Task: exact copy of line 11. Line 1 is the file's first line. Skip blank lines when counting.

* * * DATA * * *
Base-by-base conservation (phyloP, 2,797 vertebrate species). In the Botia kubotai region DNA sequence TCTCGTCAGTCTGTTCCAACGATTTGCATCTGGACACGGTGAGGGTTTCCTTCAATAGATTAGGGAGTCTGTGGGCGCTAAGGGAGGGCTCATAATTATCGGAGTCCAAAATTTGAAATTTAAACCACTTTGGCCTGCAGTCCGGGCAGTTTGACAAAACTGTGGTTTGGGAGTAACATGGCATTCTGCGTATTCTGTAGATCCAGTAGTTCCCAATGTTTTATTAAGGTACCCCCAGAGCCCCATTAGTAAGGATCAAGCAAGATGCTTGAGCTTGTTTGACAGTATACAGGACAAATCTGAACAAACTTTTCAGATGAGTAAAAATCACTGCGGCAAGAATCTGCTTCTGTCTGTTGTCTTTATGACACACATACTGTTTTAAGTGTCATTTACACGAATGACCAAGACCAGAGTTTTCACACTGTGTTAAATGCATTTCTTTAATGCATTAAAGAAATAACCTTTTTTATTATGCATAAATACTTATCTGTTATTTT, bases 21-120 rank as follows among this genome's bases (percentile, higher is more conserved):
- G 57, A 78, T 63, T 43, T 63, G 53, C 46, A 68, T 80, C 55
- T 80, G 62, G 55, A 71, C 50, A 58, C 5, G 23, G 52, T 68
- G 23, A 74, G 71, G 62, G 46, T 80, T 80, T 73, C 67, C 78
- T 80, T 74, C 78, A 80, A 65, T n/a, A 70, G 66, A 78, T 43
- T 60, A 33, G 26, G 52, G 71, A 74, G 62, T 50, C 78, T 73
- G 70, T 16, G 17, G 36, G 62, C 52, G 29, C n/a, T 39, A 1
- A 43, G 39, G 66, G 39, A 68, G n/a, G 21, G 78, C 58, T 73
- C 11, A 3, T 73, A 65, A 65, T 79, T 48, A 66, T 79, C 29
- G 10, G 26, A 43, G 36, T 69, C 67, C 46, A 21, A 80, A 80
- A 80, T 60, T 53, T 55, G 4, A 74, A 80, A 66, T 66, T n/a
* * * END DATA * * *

- A 80, T 60, T 53, T 55, G 4, A 74, A 80, A 66, T 66, T n/a